I'm a serial epiphanist.
Seriously though... I've made a few changes, accepted some things, and applied some common sense. The first thing I need to share is, I no longer run, and triathlon is no longer part of my plan. Why? Well... arthritis, mainly. Specifically it's the gout that I want to avoid aggravating, as each flare-up creates further permanent joint damage, and it can move way beyond the initial painful joint. I'd rather not endure that.
I've spent some time and effort in controlling the gout with diet and lifestyle. I quit drinking over three years ago and that's been a huge benefit, but I also found that quitting sugar completely, in all its forms, has been a help. It's the main trigger for me, it seems, so whatever I can do to tell gout to go and fuck itself, I have done.
I have read the opinions of some gout sufferers and they maintain that only a very, very small number of people can control it through diet; I would love to know how many of those people went to the lengths of cutting sugar out of their diet, though.
I digress a little.
This means I'm selling all my tri stuff. WonderBike is a great machine, but he's also wasted on me. I just don't have the road confidence, and it's not coming any time soon. Two collisions in the past have put the fear of god into me, and a fearful rider is just not a safe one.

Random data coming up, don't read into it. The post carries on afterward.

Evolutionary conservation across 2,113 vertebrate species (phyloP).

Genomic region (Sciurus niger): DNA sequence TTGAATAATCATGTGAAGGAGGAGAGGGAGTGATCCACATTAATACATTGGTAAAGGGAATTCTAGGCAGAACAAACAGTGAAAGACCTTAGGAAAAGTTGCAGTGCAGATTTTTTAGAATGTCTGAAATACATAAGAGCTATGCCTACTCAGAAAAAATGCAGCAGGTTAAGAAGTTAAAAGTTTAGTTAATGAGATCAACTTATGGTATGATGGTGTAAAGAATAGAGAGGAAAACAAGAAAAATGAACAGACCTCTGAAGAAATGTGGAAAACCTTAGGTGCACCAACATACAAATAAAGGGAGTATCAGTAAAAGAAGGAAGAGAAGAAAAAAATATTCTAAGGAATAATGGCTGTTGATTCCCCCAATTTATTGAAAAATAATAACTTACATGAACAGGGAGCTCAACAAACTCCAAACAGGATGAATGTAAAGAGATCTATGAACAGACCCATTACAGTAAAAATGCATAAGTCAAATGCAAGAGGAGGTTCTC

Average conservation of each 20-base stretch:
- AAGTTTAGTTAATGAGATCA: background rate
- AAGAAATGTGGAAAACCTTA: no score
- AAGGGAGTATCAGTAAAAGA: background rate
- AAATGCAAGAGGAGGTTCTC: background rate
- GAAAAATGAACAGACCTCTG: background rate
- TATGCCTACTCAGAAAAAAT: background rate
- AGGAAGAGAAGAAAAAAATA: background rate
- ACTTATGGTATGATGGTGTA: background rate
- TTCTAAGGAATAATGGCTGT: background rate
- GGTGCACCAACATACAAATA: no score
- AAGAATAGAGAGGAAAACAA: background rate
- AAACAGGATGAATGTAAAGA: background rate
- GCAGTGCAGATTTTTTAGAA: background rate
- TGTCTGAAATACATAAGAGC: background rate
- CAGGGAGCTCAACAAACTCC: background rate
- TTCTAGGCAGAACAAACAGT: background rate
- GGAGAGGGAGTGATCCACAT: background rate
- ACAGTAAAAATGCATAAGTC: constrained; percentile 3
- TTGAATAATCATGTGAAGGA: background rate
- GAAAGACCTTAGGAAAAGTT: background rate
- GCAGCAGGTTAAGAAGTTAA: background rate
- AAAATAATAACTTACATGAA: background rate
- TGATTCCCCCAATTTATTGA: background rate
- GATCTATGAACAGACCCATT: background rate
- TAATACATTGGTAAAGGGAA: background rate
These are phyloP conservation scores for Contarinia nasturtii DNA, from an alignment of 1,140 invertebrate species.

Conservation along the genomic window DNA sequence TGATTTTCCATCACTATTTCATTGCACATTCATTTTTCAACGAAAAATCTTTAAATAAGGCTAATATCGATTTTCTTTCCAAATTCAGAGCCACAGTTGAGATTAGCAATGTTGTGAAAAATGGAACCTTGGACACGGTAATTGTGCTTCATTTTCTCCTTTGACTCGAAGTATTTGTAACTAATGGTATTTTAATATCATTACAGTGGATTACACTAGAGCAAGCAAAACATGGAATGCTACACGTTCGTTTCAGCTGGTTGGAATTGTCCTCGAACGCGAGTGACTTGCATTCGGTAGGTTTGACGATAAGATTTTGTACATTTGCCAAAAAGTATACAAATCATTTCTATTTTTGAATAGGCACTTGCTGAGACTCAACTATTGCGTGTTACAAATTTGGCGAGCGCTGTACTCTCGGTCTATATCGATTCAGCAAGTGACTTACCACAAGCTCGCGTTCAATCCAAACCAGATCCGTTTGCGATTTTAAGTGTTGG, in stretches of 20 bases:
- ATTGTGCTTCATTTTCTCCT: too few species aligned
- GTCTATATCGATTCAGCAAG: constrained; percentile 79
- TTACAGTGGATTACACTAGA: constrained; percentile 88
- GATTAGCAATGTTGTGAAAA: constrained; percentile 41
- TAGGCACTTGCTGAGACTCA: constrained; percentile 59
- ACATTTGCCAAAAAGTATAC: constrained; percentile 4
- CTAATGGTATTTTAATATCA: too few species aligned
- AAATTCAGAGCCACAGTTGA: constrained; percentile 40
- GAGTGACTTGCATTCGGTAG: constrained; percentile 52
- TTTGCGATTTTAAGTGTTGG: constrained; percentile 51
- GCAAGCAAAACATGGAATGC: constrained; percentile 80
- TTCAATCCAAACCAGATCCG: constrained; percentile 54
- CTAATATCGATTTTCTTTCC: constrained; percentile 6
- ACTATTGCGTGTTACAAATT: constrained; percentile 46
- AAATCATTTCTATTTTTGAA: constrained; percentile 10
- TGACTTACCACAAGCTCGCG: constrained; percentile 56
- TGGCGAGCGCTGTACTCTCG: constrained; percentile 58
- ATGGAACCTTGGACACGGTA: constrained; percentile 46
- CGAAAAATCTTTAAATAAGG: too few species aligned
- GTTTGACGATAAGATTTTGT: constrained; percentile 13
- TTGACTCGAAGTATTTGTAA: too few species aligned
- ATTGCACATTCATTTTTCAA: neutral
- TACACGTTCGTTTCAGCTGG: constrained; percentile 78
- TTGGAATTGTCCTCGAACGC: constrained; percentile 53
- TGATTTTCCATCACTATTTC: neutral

It also means the three races I had planned for this year will no longer have me in them. One is scheduled for the first anniversary of my mum's death, July 4th, and I thought it would be a nice way to mark the occasion. I realise now though, there is no reason to associate the two things. I can just have an awesome day, chat with her, say thanks, and go about my life.
There have been a lot of changes in the past 12 months. I mean, the world lost its shit, my folks both died, I moved to a different house, and my kids now come to visit, it's all changed. Some of those things are definitely for the better. Some things just are.
I'll miss the freedom that running brought, even though I have barely been able to do it for the last several years thanks to muscle problems, then joint pain. But it's ok, because I did it. I did something that I chose to do simply because I wanted to do something that I didn't want to do. I wanted to do something that I knew I would find really, really difficult. I started running a few months after I quit smoking, so probably October or so 2003. I didn't light up any races, I didn't place, I didn't even enjoy many races. But I loved the training, and I managed to pass that love on to a bunch of other people, who all went on to do half marathons, something they had never dreamed they would do. I'm very, very proud of that, of them.
I'm still aiming to work out, when gyms re-open. And to swim. But to do it just for fun, and for strength and health. No deadlines, just the sheer pleasure of moving, of lifting heavy shit, of doing.
I didn't want to walk the dog the other night, but when we were out I found myself smiling, in the woods, in the dark, alone because the dog was away chasing stuff. And I reminded myself, out loud: "When in doubt, move. Just move."